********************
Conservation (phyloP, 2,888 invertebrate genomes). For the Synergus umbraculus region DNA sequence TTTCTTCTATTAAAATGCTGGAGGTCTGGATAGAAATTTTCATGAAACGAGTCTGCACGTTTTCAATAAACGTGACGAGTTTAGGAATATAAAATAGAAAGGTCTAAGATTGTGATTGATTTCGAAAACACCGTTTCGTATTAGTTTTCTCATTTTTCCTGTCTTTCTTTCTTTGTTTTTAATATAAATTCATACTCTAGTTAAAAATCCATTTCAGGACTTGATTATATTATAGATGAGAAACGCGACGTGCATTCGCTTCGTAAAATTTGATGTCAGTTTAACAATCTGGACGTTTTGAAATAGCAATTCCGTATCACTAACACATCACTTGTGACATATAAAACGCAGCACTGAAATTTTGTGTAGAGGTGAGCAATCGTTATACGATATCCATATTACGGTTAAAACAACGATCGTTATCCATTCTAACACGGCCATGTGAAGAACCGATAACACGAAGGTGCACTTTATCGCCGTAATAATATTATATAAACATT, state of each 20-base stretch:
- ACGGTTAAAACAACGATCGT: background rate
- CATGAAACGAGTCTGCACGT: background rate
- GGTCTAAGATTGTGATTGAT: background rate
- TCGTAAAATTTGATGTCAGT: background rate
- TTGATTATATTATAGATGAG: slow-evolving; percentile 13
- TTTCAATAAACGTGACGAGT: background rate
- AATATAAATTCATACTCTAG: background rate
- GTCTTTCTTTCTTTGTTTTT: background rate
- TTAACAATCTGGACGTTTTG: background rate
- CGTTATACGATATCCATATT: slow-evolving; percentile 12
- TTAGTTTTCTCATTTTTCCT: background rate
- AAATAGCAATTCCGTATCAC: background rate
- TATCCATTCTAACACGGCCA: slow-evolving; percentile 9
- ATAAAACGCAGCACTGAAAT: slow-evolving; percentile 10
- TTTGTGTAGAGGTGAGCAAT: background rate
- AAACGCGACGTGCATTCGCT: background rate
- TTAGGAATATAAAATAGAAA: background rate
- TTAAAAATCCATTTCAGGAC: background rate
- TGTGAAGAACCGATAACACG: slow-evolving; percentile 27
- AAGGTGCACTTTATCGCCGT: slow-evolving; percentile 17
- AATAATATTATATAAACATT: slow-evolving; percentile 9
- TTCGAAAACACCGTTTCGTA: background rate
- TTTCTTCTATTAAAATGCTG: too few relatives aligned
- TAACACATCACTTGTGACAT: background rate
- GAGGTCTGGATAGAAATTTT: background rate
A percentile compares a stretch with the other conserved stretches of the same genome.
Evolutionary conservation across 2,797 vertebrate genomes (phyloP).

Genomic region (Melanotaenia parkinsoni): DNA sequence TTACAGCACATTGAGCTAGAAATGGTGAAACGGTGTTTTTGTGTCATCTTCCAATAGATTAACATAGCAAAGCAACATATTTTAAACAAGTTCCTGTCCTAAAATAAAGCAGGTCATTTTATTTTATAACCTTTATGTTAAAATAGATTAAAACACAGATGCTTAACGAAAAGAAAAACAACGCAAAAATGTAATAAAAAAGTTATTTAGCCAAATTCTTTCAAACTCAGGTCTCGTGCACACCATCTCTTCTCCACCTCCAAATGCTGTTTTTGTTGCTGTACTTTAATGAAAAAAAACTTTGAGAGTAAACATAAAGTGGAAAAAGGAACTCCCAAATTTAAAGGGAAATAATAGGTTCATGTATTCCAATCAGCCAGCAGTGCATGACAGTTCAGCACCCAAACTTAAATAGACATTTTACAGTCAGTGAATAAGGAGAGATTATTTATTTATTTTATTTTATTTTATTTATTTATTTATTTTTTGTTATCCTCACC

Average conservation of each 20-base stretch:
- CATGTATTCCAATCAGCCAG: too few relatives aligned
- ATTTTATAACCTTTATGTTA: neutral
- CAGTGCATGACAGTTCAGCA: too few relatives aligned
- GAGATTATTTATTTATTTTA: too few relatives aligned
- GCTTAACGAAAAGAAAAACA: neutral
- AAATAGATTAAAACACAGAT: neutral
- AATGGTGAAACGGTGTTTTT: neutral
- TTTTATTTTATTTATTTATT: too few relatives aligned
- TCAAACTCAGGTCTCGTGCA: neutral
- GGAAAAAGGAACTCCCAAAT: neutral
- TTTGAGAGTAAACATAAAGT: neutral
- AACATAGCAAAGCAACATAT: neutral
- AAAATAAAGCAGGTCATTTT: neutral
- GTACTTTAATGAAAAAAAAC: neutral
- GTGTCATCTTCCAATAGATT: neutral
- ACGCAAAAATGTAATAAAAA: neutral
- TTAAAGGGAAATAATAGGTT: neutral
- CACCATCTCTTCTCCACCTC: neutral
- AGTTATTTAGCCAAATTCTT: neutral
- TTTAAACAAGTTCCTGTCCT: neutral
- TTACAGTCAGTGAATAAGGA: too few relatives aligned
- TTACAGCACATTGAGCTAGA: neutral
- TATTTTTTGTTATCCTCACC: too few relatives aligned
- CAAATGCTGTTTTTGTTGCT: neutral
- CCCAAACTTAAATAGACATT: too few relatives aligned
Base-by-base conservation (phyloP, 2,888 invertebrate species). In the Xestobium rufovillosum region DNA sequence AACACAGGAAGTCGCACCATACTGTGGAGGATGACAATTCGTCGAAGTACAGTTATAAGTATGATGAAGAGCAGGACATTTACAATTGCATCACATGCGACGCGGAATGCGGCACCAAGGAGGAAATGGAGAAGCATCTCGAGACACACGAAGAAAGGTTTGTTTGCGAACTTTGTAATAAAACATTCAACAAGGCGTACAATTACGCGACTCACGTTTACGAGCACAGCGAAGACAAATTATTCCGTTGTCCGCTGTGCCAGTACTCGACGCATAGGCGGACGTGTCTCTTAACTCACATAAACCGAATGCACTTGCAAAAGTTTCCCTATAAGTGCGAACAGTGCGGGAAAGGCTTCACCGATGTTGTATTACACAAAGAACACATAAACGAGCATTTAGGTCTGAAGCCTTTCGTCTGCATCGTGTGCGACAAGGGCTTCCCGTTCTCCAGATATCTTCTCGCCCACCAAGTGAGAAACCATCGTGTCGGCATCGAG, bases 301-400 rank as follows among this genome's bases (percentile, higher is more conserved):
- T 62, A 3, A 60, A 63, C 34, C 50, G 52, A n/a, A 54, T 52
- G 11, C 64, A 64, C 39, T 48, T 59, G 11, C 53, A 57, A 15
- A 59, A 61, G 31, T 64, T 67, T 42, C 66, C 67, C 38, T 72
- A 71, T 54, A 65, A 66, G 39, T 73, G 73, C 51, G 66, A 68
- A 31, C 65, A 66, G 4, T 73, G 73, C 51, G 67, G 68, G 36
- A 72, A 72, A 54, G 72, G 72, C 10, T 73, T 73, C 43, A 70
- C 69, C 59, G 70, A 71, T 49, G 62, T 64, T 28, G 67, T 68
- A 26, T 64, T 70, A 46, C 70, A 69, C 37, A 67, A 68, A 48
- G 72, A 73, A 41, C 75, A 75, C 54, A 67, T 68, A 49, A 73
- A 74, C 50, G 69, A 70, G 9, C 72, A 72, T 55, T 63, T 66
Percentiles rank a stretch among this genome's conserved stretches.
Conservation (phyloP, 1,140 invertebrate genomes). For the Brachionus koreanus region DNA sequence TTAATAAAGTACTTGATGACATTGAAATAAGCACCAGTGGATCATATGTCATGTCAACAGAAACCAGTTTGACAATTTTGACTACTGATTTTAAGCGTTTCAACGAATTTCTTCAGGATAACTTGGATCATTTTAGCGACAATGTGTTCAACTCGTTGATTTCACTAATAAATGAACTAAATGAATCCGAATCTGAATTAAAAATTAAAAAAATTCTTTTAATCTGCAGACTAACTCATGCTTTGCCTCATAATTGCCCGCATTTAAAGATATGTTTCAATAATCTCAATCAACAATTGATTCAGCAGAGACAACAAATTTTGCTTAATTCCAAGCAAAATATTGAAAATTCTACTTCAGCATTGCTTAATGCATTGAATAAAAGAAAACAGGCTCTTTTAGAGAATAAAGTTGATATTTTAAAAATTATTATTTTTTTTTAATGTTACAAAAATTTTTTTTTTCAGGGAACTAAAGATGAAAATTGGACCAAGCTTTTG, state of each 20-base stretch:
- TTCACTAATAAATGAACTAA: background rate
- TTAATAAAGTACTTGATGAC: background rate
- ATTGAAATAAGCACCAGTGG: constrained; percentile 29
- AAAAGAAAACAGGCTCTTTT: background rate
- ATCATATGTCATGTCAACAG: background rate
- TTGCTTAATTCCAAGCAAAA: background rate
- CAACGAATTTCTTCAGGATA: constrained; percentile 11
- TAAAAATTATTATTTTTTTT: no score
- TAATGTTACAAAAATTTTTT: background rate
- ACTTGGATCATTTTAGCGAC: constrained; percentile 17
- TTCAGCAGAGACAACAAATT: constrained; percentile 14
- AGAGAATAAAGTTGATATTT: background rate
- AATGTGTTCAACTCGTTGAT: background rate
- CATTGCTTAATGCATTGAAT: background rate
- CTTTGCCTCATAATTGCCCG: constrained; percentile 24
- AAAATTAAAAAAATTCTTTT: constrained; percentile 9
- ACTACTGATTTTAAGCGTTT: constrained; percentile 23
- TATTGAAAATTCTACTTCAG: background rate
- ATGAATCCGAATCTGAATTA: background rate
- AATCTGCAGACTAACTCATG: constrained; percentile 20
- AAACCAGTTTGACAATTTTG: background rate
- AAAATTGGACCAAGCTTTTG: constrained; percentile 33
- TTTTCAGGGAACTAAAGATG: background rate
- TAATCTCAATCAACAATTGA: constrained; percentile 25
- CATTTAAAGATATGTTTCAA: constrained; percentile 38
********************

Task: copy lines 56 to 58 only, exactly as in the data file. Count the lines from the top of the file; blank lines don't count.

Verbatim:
Base-by-base conservation (phyloP, 2,888 invertebrate species). In the Xestobium rufovillosum region DNA sequence AACACAGGAAGTCGCACCATACTGTGGAGGATGACAATTCGTCGAAGTACAGTTATAAGTATGATGAAGAGCAGGACATTTACAATTGCATCACATGCGACGCGGAATGCGGCACCAAGGAGGAAATGGAGAAGCATCTCGAGACACACGAAGAAAGGTTTGTTTGCGAACTTTGTAATAAAACATTCAACAAGGCGTACAATTACGCGACTCACGTTTACGAGCACAGCGAAGACAAATTATTCCGTTGTCCGCTGTGCCAGTACTCGACGCATAGGCGGACGTGTCTCTTAACTCACATAAACCGAATGCACTTGCAAAAGTTTCCCTATAAGTGCGAACAGTGCGGGAAAGGCTTCACCGATGTTGTATTACACAAAGAACACATAAACGAGCATTTAGGTCTGAAGCCTTTCGTCTGCATCGTGTGCGACAAGGGCTTCCCGTTCTCCAGATATCTTCTCGCCCACCAAGTGAGAAACCATCGTGTCGGCATCGAG, bases 301-400 rank as follows among this genome's bases (percentile, higher is more conserved):
- T 62, A 3, A 60, A 63, C 34, C 50, G 52, A n/a, A 54, T 52
- G 11, C 64, A 64, C 39, T 48, T 59, G 11, C 53, A 57, A 15